Newton works in mild steel, preferred by him for the material’s malleability that accommodates flowing shapes, coupled with a tensile strength that allows forms to extend far out into space. He is meticulous in planning the actualization of his concepts; photos of the setting that will both contain and interact with the sculpture are posted on his studio walls for reference. Working from models to ‘engineer’ his designs, he ‘researches’ each piece before beginning to work on the final product. He then moves to a special system of his own invention that allows him to maneuver the heavy sheets and bars of steel in space at full size. “I am very interested in composition and design. So I thought, I want to build dimensional pieces (that are mounted) on the wall. And I had to figure out how I could work with these large scale heavy sections of metal and be able to (replicate) the way they would ultimately be installed or lay out within space in their final presentation. But I had to be able to manipulate the pieces so that I could get to the compositions that I wanted, so that I could create the work and have it fluid (to be able) to move things around (and) get it up where I could see it.”
Much of his attraction to sculpture as an art form is this physical interaction between the artist and the materials with which he works. There is a balance of give and take between flesh and metal that requires a physical as well as mental/emotional process for the artist, and Newton thrives on this exchange. “I am so grateful, particularly at this stage of my life, to have found this way of working, and to [be able to] do it. My body is stronger now than it has been since I was a much younger man. I struggle with these. It’s a wrestling match – who’s going to win. This grappling with the material is intensely physical.” He utilizes sheets and bars of raw steel, cutting, welding, and oxidizing the metal. White-hot flame, sparks, molten metal take shape under Newton’s focused aesthetic. It is a dance between the artist’s creative vision and the gifts and limitations of the medium of steel. The results reflect the dynamic between the technical mastery and sheer physical effort needed to manipulate large pieces of metal,with a sensitivity to the integrity of the medium. The resulting sculptures are both symbol and embodiment of the state of becoming.
When the opportunity to exhibit at Congregation Beth Shalom arose, Newton found immediate inspiration in the physical setting of the exhibition space itself. The synagogue structure, designed by renowned artist Sol LeWitt and architect Stephen Lloyd, is elevated and open, with deep blue walls and natural wood ceilings, rising high above the organic gray flooring in a webbing of lines and geometric shapes. The effect is a striking balance between the sanctity of a place of worship and an openness that invites visitors to enter and explore. “It’s a very special place; and I thought, ‘what an opportunity.’ I immediately wanted to create a sense of form that you walk through as you continue through each area of the (gallery space). So I intend for the sculpture to inform the way people move through the space.”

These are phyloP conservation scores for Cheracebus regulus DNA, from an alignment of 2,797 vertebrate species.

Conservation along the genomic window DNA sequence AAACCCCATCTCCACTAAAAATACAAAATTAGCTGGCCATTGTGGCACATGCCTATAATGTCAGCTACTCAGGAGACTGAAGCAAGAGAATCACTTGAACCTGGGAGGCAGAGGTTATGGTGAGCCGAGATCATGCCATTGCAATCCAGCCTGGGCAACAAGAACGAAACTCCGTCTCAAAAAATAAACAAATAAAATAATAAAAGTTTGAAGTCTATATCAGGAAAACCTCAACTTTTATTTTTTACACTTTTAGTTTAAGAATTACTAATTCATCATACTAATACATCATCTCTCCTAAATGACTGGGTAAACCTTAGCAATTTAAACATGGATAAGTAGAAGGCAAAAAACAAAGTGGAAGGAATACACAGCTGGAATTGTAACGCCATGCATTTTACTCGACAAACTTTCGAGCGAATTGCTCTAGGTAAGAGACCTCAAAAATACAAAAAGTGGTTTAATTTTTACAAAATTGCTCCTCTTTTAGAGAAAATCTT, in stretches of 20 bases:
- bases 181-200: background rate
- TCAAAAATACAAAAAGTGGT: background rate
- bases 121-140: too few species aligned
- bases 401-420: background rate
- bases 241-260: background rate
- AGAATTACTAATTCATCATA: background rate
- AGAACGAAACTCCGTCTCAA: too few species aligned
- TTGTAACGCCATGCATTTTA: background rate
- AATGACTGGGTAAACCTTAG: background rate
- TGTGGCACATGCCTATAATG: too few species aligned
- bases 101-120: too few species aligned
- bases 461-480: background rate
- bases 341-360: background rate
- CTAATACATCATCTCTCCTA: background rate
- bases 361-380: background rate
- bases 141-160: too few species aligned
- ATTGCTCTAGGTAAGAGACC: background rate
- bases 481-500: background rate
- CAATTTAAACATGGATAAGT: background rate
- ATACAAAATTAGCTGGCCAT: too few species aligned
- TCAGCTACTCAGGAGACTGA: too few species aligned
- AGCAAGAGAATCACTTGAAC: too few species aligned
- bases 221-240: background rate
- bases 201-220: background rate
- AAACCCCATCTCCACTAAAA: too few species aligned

The show’s title is meaningful for Newton in a number of ways. BECOMING is for him highly personal; and at the same time, a universal condition of life as he sees it. It is the result of much contemplation, self-examination, and philosophical reflection. He views it not only as the manifestation of his own process of becoming – as an artist, a sculptor, an individual – but also as a way of perceiving the motion and change inherent in all life.
The pieces devised for the BECOMING exhibit function independently, but also as a continuous, interactive unit. As a whole, the sculptural series reflects the ‘process of becoming,’ with each individual work expressing its own reflection of what that might be. The collection is at once an abstract statement of the artist’s journey and philosophy and a visually provocative experience that encourages the viewer to examine their own sense of the possibilities of becoming. “I named this exhibition BECOMING because it represents the transformation that is happening to me as an artist, but even more significantly, becoming describes what’s happening to all of us… moment to moment to moment. It’s a way of describing life unfolding… and it’s happening as I speak.”
BECOMING will be on exhibit at Congregation Beth Shalom Rodfe Zedek, 55 East Kings Highway, Chester, CT through November 15, 2015 (860) 526-8920
For further information visit: www.richardnewtonsculptor.com